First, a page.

Nicole Calakos, MD, PHD
Nicole Calakos, MD, PhD is an Associate Professor of Neurology and Neurobiology at the Duke University School of Medicine. At Duke, Dr. Calakos cares for patients with Movement Disorders and maintains an active research program studying brain mechanisms for these diseases.
Dr. Calakos’ laboratory uses mice as a model system to study the normal mechanisms of synaptic plasticity, a process central to the brain’s ability to learn and adapt to experience, and how this process is disrupted in disease.
Dystonia is a movement disorder characterized by sustained involuntary postures that cause pain and motor disability. Current dystonia treatments are symptomatic and limited in both efficacy and accessibility. Dr. Calakos has identified a class of compounds with promising drug-like properties and efficacy. Putative targets for these compounds lie within the lead cellular pathway, the ER stress response, identified in an RNAi screen to improve cellular pathology.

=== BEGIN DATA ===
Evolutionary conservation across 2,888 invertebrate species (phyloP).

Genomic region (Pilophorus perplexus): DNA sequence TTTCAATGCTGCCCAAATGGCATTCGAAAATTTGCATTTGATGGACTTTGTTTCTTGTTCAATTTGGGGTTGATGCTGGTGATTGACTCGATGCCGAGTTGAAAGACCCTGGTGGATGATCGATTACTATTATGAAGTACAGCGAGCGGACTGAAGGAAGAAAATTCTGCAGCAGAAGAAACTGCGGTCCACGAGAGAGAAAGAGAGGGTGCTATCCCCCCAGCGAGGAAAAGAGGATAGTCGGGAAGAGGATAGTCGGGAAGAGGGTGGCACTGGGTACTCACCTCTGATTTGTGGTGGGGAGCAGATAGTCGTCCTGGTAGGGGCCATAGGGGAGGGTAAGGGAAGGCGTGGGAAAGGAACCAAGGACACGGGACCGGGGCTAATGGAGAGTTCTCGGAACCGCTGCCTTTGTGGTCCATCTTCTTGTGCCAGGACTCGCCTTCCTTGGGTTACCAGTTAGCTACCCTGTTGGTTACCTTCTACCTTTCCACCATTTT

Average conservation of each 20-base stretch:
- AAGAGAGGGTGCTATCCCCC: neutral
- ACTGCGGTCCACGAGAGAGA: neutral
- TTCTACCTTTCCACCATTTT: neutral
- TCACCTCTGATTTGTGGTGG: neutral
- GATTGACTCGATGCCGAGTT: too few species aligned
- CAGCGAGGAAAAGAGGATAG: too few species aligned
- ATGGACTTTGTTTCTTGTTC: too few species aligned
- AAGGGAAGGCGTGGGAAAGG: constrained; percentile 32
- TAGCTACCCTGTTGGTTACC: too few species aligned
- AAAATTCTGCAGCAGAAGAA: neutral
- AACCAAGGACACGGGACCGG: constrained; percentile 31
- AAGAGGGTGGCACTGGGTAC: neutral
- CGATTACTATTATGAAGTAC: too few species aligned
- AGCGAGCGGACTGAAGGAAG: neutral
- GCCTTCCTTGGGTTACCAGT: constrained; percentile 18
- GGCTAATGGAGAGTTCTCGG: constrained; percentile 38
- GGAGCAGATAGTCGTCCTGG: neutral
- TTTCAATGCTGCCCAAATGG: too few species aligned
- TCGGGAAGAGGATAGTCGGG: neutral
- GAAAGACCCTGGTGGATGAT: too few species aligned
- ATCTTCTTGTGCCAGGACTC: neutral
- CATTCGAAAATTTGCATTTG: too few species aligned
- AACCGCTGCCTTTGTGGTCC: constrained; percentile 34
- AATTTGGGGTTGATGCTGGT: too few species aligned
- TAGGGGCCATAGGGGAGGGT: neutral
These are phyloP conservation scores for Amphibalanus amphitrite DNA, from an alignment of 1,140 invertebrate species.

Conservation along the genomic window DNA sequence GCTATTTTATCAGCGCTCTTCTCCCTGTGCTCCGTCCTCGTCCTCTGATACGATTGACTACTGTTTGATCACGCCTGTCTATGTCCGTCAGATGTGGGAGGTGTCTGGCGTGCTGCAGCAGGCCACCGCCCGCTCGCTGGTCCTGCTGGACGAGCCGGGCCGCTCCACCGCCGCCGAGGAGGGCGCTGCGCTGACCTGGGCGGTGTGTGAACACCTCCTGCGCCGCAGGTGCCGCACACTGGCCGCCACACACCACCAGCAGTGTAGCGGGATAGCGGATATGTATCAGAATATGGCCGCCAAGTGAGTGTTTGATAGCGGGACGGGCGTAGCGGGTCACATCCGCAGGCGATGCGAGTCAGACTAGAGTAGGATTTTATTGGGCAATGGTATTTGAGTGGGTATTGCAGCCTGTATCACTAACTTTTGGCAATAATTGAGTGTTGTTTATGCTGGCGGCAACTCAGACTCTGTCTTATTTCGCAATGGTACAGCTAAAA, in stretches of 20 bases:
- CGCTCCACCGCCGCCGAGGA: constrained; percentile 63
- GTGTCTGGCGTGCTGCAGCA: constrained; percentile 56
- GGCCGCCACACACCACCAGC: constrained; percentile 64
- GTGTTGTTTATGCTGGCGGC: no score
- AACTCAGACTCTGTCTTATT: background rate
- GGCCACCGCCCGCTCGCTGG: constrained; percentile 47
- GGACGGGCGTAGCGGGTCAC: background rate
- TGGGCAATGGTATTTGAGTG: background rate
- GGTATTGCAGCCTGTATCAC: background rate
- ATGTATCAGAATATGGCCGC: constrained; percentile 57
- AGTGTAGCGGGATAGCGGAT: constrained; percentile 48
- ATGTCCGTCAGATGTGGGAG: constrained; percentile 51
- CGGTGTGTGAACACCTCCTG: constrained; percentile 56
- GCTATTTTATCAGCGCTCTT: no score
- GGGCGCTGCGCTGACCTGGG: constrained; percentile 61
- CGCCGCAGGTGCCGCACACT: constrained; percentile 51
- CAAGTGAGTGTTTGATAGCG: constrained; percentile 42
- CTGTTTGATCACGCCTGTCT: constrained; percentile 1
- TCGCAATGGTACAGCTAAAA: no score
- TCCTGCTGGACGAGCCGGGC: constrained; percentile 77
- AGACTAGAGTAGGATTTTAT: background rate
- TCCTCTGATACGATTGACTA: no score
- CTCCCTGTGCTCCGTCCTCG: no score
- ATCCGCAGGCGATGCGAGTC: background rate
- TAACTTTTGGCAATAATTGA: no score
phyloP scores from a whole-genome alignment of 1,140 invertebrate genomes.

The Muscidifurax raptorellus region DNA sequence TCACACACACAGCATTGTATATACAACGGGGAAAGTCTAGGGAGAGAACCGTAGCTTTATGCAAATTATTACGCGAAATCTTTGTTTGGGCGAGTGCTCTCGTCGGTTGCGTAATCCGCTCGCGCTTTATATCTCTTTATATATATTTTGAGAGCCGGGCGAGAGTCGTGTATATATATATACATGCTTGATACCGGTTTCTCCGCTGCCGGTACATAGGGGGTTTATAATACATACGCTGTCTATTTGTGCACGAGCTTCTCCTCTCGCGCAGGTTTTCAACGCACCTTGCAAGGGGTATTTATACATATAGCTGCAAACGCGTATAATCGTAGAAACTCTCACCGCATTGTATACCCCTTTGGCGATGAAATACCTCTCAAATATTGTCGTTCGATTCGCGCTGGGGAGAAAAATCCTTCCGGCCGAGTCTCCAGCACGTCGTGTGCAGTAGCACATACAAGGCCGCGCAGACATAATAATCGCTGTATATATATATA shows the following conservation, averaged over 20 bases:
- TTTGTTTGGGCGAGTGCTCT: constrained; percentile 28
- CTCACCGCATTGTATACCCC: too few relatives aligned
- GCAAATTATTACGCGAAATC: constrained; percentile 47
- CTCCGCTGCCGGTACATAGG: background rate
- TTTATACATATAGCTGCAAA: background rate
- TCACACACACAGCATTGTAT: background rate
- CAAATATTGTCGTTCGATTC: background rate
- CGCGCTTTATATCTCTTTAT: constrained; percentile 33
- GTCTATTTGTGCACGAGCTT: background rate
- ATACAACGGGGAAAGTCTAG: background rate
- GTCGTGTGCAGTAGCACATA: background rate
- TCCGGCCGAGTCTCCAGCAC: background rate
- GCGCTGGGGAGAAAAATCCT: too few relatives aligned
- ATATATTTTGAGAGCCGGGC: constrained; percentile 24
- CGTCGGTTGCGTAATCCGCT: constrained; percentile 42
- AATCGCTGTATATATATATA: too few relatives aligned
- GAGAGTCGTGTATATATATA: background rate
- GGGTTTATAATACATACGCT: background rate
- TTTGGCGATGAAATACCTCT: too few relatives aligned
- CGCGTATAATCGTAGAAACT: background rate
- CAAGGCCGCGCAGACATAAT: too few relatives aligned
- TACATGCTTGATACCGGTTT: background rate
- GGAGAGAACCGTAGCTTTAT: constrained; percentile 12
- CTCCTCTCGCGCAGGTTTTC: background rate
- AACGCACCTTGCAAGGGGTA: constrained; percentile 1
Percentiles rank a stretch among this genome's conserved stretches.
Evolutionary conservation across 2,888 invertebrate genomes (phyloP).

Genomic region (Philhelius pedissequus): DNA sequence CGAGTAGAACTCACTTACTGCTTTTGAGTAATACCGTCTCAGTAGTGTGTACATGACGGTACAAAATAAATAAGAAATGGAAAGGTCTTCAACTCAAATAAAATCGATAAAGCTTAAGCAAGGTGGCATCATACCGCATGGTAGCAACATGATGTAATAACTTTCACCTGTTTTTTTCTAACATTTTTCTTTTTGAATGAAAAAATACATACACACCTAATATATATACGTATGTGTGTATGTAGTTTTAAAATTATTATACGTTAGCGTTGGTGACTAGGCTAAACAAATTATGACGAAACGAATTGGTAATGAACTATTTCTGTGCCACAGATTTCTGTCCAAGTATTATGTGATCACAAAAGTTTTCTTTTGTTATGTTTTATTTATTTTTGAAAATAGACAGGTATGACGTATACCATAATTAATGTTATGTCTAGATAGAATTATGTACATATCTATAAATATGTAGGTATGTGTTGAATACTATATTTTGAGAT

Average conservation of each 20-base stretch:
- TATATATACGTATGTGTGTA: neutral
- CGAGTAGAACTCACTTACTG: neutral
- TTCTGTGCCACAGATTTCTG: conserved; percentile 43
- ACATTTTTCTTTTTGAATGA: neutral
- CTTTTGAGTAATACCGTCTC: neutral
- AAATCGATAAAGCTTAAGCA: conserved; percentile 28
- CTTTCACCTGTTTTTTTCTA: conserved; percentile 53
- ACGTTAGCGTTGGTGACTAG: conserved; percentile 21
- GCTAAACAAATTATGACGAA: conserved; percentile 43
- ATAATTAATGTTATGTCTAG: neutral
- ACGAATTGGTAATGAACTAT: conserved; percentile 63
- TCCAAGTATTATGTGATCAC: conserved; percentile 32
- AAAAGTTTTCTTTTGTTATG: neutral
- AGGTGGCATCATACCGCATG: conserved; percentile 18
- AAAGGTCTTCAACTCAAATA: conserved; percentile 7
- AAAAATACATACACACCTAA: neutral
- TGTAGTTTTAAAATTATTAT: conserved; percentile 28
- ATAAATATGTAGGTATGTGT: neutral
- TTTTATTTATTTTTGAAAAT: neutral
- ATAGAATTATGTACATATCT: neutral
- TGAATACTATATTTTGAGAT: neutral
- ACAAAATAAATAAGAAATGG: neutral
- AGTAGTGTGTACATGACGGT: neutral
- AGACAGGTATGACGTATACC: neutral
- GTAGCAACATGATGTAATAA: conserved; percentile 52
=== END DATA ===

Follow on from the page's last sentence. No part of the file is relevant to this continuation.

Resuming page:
Because disorders of ER stress and proteostasis are implicated in a wide range of diseases, such as cancer, inflammation, diabetes, and neurodegenerative diseases, the successfully developed drug may be of benefit to disorders beyond dystonia.
Dr. Calakos received her BA from the University of California, Berkeley, and her MD and PhD from Stanford University. She did her residency in neurology at the University of California, San Francisco.